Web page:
Nigeria’s federal government announced on Monday that it had revoked the sale of majority shares in the state-run telecommunications gia n t NITEL to Nigerian conglomerate Transcorp.
The decision by the National Council on Privatisation (NCP), chaired by Vice Pre sident Goodluck Jonathan, also approved the constitution of a Technical Board to
manage the affairs of NITEL and its mobile telecommunications arm, MTEL, until a
new core investor is engaged by the NCP.
The Council also put an immediate stop to further sale of any of NITEL’s assets and the provision of adequate security to all NITEL/MTEL facilities to prevent a n y further asset-stripping.
Minister of State for Information and Communications, Alhaji Ikra Bilbis, who re ad the resolution of the NCP meeting to journalists here, said the revocation wa s arrived at after discussing “the outstanding issues in Transcorp’s Management o f NITEL/MTEL and examining the issues contained in the Shares Sales Purchase Agre e ment (SSPA).”
According to him, the decision was based on “serious breaches of the terms and c onditions of the SSPA, particularly the exiting of British Telecommunications (B T ) as the technical operator, which is condition precedent in the SSPA; Failure of Transcorp to inje ct the sum of 8.9 billion naira into NITEL within 100 days of its takeover to ad d ress the immediate liquidity problem facing NITEL and failure to pay interconnec t ivity debt totaling about 17 billion naira.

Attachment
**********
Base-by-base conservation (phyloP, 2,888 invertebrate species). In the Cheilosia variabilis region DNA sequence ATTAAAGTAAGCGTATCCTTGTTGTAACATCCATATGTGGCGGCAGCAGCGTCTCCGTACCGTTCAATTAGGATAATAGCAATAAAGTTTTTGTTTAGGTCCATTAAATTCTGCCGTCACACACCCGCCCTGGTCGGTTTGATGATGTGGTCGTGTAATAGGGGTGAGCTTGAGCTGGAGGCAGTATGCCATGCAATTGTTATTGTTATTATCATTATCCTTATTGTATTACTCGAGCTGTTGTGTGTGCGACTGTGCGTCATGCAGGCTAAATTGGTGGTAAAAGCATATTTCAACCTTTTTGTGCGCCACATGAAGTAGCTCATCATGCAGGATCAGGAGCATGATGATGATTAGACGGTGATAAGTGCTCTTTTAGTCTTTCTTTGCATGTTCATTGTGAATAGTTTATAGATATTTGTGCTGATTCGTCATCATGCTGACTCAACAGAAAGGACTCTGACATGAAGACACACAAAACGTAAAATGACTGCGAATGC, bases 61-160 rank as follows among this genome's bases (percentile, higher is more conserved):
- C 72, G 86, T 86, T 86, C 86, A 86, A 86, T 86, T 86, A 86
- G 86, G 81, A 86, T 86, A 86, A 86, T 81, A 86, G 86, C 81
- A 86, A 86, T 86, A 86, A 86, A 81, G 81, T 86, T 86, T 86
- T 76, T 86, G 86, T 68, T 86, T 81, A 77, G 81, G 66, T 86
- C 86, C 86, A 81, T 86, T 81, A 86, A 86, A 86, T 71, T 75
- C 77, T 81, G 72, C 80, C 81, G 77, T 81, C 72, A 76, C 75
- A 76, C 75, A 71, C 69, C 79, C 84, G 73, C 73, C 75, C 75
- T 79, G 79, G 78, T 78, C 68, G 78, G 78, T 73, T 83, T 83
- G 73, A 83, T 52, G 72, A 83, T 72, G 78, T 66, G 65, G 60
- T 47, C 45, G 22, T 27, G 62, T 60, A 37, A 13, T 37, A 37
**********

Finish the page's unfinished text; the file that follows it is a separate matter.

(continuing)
The inability of Transcorp to pay staff salaries in the past 11 months and its f ailure to maintain NITEL/MTEL as a going concern, resulting in complete loss of m arket share from 15 per cent to 0.03 percent, were also sited as part of the reasons for the revocation.
The sale of NITEL’s majority shares to Transcorp, which was established with tac it support from former President Olusegun Obasanjo, was carried out under the co u ntry’s privatisation programme, under which hundreds of public enterprises were h anded over to core investors.
NITEL, which for decades enjoyed a monopoly in the country’s telecommunications sector, has become a shadow of itself, squeezed out of reckoning by better manag e d private telephone operators and other telecommunications firms